The biggest game changer in your career and finances could be tying the knot. Avoid financial disaster by following these tips.
When it comes to your career and financial , you take a measured amount of pride in your decision-making methodology. Over the years, you’ve worked hard and saved your pennies. You don’t just jump haphazardly into an investment, nor do you blindly trust every “lucrative” job offer that crosses your path.
Rather than dump your hard-earned money down into some bottomless get-rich-quick scheme, you’ve done your research and ensure your stock portfolio is working for . After several years of managing your career choices and navigating various financial options, you have solid money-wrangling skills.
So with all of this monetary management know-how, you’re more than ready to handle making (potentially) the biggest career and investment move of your life, right? No, I’m not talking about adopting an aggressive stock portfolio. The biggest game changer in your career and finances could be tying the knot.
Marriage: It’s not just about love
When it comes to getting married, many couples underestimate the gravity of the investment and overlook money matters until they become serious issues. Just as you wouldn’t accept a new job offer or enter into a business deal without and fully understanding the costs, combining incomes — and debt — should be handled with the same amount of care.
Read on for tips on how to manage finances and improve the likelihood that your new investment – your marriage – will succeed. ( to tweet this list.)
1. Be honest
If you were interviewing for a new job, you wouldn’t lie about your skills. If you got the job based on false premises, eventually you’d be revealed as a fraud. It’s not worth it.
Lying about your finances to your partner is just as detrimental — both to your financial stability and your partner’s trust. Be honest about your debts, income, savings and other finances. If you’re uncomfortable discussing money with your spouse, that’s an issue you need to address. Unless you win the jackpot or fall into an insanely big inheritance, your debts won’t just go away. In fact, the longer you ignore money issues, the more your debt will grow and the more serious consequences you will face.
Be honest and upfront about what you’re working with. It’s better than getting your truck repo’d the day after your honeymoon.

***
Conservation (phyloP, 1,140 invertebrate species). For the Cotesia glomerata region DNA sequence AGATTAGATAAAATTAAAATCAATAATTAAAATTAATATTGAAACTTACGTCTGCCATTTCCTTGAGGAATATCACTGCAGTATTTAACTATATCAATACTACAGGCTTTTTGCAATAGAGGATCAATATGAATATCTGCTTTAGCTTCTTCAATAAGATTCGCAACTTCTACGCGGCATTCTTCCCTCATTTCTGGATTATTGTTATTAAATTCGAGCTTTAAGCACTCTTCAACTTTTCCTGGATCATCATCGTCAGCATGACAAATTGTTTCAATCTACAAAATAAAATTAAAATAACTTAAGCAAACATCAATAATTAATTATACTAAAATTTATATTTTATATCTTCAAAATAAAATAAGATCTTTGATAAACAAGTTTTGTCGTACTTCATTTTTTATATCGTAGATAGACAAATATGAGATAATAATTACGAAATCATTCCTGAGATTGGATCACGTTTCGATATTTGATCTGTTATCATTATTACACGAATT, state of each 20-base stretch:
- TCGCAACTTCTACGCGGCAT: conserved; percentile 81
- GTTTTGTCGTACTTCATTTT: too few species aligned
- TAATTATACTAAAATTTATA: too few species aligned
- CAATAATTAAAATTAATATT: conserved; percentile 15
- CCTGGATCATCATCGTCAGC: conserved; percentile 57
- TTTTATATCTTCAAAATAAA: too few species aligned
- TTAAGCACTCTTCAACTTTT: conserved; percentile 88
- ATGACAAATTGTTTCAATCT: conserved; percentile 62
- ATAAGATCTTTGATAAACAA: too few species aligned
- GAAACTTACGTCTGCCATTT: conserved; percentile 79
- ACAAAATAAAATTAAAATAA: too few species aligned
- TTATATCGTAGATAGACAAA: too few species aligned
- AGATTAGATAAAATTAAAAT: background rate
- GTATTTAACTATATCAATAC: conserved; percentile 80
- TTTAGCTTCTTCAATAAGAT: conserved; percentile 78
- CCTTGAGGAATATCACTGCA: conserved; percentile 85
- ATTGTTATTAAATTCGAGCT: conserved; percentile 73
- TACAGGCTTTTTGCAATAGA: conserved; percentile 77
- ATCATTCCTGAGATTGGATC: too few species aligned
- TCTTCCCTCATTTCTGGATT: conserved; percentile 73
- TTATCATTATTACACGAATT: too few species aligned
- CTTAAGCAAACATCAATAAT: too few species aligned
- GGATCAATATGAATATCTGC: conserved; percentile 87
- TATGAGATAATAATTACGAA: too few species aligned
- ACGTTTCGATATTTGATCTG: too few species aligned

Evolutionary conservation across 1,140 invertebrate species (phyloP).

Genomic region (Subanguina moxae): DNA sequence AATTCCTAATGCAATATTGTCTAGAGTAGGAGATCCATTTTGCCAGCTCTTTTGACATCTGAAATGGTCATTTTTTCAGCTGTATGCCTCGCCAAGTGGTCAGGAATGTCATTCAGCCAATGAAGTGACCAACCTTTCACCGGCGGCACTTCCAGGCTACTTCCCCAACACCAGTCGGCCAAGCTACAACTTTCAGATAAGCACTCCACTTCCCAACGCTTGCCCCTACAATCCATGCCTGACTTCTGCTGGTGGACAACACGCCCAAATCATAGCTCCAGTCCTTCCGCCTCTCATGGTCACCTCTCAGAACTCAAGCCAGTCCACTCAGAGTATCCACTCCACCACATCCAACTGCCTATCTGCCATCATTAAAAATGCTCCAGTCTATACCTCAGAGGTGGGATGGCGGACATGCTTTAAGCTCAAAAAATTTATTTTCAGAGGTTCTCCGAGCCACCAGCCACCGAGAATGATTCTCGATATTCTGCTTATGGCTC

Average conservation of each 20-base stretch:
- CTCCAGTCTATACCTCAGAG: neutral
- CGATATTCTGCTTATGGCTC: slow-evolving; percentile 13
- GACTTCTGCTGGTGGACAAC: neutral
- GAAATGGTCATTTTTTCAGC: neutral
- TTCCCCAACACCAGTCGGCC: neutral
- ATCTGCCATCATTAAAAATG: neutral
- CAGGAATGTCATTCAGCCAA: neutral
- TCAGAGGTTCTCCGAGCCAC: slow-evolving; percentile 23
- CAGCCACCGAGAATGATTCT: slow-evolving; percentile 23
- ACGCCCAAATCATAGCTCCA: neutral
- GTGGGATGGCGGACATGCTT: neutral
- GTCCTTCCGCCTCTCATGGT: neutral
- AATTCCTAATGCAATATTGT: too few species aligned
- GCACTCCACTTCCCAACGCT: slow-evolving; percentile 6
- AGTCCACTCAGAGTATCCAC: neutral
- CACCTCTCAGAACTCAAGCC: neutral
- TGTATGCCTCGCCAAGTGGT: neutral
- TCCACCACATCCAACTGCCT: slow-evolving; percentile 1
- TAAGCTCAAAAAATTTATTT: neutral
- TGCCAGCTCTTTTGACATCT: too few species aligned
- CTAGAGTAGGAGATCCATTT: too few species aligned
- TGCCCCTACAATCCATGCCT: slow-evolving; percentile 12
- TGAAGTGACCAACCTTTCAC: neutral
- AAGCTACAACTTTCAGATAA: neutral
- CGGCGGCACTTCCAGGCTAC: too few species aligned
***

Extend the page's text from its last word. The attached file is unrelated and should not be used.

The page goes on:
2. Get on the same page
If you take your career seriously, you’ve likely thought through your five-year plan. Do the same for you and your partner’s finances. Figure out where you what you want to achieve together, then start working towards it.
Once you’ve laid out your combined incomes and financial obligations, make a plan to get on the same page. Establish who will pay the bills, when they will be paid, and from which account the money will be drawn.
Just as important: Establish a . Both partners deserve an independent, pre-determined portion of the budget to spend. Though you are unified in your finances, it’s important to have personal independence as well.
Sticking to your agreed upon spending plan reinforces that your own needs and wants are only part of the deal. Now that you’re married, you’re half of a two-person dream team. You and your spouse are in this budget management game together.
Respect your partner by not spending outside your means; although not always fun, it’s practical. Paying down your existing debt (and managing how much new debt you accrue) will be far more satisfactory in the long run than buying something you can’t afford to begin with.
3. Over communicate
is the cornerstone of every healthy relationship, both at work and at home. You already know you won’t be as successful at work if you can’t communicate effectively with your peers and superiors. The same is true in your marriage.
Make sure you’re clear on what “effective communication” is. This does not count the following: yelling, bullying, lying and manipulating. If you work as part of a team, you know the project’s success depends on every team member being on the same page. Doing a project twice (or failing to complete it at all) because of miscommunication is both frustrating and potentially detrimental to your career.
Marriages follow a similar logic. Is something about the budget bothering you? Talk about it with your partner and reach a solution as a team. Building up resentment towards your spouse won’t help resolve anything, and in fact will likely make things worse.
4. Embrace failure
In both your career and personal life, you often learn more from your failures than you do from the successes. In fact, it’s the failures that make it possible to succeed.
At some point, your plans will go awry. Whether you overspend or under-communicate, you’re bound to hit a few bumps in the road. It’s okay to fumble (and maybe even fail) a few times; it’s all part of the growing process.
The important part becomes how you and your partner learn and grow from these hurdles. Don’t let a slight detour derail your progress completely. Rather, allow these moments to teach you and move you forward towards your financial goals.
Master ponderer Confucius once said, “It does not matter how slowly you go, as long as you do not stop.” This is true for reaching any goal — but especially relevant for goals that do not produce instant results.
Marriage is both a career and an investment merger that without a doubt requires some serious planning by both parties. By taking a proactive approach to your happily-ever-after, you can avoid some of the most martially disastrous pitfalls around. So, go ahead, say your vows with confidence knowing that you have budgeted for wedded bliss.
Josh Redfield is an Arizona-based mountain biking junkie. When he’s not out on an epic ride, you can find him utilizing his law degree to write about any matter of legality that causes a ruckus.